Friday, August 3, 2018

A Gift I Had to Learn to Love

This article is scheduled to be published in the Summer, 2018 issue of Dialogue Magazine. I posted the first part of the story on my birthday back in February.


My 57th birthday was on February 23, but my husband Murray couldn’t wait and gave me my gift a week early. Our phone company had a great deal on an IPhone. Murray was so excited when he handed me the box to open.

I think my first words were, “I wanted an IPad.”

My mother taught me better manners than that.

I said an IPad would be good, to help me to read e-books. But for now, I could do everything I needed to do with my cheap flip-phone, even text.

Not a very grateful response to an expensive gift.

For weeks I had trouble learning to use the IPhone. People told me to give it time; I would learn. “I doubt it.” Grumble, grumble.

At first I could, usually, answer calls, as well as make calls and send texts by using the speech feature. But reading texts, listening to voice mails, using any function listed on the screen? Those attempts made me want to cry.

And sure, I could make a call, but what about when the recording on the other end said to push one or six or two, or to press the star or pound key? Grumble, grumble.

My sons Benjamin and Caleb, both blind, use an IPhone. Caleb said almost every blind person he knows has one.

Well, that stiffened my spine a little. I refused to let myself be one of the only blind people who couldn’t use something, a former rehab teacher, who liked to feel capable of learning new technology.

Of course, the people Caleb knows are younger than I am, with far more flexible brains and fingers. Caleb worked with me from the beginning. He is an encouraging and patient teacher. Yet we must remember the rough, raw student-material he has to work with.

On one web site I found while looking for IPhone manuals, it said that people who’d never used an Apple product, or even a smart phone, would find learning to use an IPhone a difficult and frustrating process. It might take them several months.

That made me feel a little better. I wasn’t the only dunce.

And it’s true. I’m used to using computers and devices with definite, clear buttons to push. Here we had flicks and slides and drags, and finding the correct place on the screen. How was that supposed to be more accessible to blind people?

And not only did I not show Murray the proper thanks for his gift, but I was constantly irritable about it. Sometimes I wanted to yell, “If you didn’t give me this dumb thing, I wouldn’t be having all this trouble!”

My mother definitely taught me better manners than that.

I was complaining and asking Benjamin a question about the phone one day, and he asked if I’d like him to sit with me sometime and work on it. As we did that, and he was showing me which gestures to do for what, he figured out that I wasn’t positioning my fingers correctly. He explained how I should be doing it, using the whole first pad of the finger, not just the nail tip. I said, “You mean the part I read braille with?”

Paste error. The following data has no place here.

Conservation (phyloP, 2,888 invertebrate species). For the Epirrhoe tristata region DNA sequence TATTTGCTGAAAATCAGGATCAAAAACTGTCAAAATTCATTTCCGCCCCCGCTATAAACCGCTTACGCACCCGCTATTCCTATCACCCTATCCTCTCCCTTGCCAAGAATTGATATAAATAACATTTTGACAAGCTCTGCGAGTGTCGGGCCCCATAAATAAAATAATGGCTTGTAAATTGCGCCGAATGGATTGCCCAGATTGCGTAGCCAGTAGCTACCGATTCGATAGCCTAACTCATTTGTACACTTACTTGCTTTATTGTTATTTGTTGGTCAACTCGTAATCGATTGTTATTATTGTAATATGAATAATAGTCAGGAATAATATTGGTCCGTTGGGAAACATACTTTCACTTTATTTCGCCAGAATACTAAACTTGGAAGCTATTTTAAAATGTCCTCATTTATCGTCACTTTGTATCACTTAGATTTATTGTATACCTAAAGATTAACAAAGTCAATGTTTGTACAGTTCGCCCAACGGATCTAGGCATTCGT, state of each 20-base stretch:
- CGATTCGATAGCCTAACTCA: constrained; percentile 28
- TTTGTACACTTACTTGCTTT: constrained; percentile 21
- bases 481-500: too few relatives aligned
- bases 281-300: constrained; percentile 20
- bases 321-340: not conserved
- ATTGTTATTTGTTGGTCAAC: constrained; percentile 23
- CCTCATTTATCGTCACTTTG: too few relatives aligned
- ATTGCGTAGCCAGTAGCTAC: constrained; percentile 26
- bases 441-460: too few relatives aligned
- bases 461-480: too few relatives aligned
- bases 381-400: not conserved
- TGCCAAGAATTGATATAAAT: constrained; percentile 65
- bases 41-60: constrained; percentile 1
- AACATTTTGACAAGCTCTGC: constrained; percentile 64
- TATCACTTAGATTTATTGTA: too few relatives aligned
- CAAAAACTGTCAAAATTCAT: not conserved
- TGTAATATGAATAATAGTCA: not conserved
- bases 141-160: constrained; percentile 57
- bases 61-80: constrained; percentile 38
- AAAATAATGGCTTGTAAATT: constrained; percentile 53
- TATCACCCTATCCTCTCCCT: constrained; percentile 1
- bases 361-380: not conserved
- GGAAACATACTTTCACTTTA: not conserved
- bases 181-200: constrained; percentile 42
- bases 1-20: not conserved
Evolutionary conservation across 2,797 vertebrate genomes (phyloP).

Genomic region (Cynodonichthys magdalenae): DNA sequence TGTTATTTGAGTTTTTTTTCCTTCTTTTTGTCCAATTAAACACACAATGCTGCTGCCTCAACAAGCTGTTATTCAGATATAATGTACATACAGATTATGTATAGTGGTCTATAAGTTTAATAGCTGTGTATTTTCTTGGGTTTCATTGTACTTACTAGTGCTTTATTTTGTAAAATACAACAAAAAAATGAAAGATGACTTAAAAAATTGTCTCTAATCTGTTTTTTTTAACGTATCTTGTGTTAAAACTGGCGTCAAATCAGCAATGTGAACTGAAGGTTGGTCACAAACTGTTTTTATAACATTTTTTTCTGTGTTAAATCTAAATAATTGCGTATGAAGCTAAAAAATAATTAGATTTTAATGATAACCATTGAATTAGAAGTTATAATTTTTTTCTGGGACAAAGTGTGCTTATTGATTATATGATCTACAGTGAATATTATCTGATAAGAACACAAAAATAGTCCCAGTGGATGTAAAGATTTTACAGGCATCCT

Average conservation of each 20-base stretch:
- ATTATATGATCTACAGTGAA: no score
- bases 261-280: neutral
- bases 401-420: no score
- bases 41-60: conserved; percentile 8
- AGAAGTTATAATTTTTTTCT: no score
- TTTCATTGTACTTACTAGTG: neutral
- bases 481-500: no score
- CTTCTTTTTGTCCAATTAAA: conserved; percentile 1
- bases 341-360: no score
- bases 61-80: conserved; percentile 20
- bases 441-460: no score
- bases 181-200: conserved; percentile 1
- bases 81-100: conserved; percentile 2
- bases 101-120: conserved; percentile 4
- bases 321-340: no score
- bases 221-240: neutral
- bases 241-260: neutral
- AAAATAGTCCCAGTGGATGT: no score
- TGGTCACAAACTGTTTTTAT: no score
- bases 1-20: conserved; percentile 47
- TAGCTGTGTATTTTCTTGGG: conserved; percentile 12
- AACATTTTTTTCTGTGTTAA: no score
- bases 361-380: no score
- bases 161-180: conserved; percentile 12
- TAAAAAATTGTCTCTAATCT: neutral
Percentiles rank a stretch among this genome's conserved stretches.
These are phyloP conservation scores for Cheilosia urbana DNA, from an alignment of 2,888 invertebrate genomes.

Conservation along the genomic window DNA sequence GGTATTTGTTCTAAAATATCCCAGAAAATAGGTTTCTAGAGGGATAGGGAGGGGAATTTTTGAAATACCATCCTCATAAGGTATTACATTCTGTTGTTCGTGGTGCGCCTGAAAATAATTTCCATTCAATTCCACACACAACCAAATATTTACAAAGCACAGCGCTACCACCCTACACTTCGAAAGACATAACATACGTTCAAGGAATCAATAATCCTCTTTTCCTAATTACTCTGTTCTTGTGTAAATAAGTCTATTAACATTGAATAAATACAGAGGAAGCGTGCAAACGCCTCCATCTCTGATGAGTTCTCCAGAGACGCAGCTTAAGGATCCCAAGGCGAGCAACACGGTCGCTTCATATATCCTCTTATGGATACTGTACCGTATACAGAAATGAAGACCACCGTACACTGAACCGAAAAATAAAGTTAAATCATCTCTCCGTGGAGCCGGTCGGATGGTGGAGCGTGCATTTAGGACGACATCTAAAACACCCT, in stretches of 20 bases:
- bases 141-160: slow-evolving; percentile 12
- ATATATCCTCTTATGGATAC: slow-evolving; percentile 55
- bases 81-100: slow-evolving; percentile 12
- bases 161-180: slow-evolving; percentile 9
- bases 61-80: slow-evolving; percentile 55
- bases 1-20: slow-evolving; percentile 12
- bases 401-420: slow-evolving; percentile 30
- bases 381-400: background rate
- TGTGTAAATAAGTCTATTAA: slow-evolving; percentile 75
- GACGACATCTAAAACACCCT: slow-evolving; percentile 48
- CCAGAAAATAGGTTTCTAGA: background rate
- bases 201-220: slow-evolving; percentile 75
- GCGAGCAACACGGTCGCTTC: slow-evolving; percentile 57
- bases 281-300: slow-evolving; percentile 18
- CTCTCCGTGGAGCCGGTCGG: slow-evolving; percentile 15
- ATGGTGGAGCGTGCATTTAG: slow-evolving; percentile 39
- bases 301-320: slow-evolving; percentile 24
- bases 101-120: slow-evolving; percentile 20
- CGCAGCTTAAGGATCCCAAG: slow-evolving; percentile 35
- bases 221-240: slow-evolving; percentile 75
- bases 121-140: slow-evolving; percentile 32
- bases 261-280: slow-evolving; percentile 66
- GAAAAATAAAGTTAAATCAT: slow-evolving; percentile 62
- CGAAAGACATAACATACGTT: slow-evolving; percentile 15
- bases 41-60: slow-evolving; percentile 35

It started working so much better for me. I was able to use the number keypad on the screen. Most of the time. I found some functions on the screen and was able to do the actions.

I was bubbly. I had successes. I wanted to share how excited I was with Murray.

And I felt so silly about how I’d been acting.

For a time, I discovered so many things I could do—listen to voicemails; read texts; hear the news; listen to YouTube; read books; check the weather.

I’ve slowed down some now, no new things in a while. I can’t do emails or use the internet. But I’m satisfied, and I believe I can learn to do more if I work at it.

When I think back on how I said the IPhone was too hard because it wasn’t like my easy, push-button keyboard, I laugh at myself. Was I referring to my computer that shuts itself down in the middle of my work? The one where just hovering my hand above the mousepad changes what window I’m working in? The internet which skitters all over the place, and I can’t figure out what to do. The desk-top that adds new programs I never asked for, or deletes the ones I use every day without asking me. Right. That simple keyboard.

Do I still have trouble with my IPhone? Sure, and I still complain about it sometimes. Caleb is so lucky. He lives with me, so he gets to help me with problems every time he’s around and a new difficulty arises.

But I laugh more often than I want to cry. When a problem comes up, I believe we’ll figure it out. And yes, I love my IPhone. Who would ever want a silly flip-phone?


  1. New technology is beyond me sometimes, too. Just switching from my android phone to using one of my sibling's iPhones throws me off, and I don't have to do much on them. Congrats on battling through. I'm glad your son is able to help!

  2. Again, thank you for your encouraging perspective. I feel better knowing that others have difficulties and have to work through feelings of grumpiness to get to the other side. This is nicely written.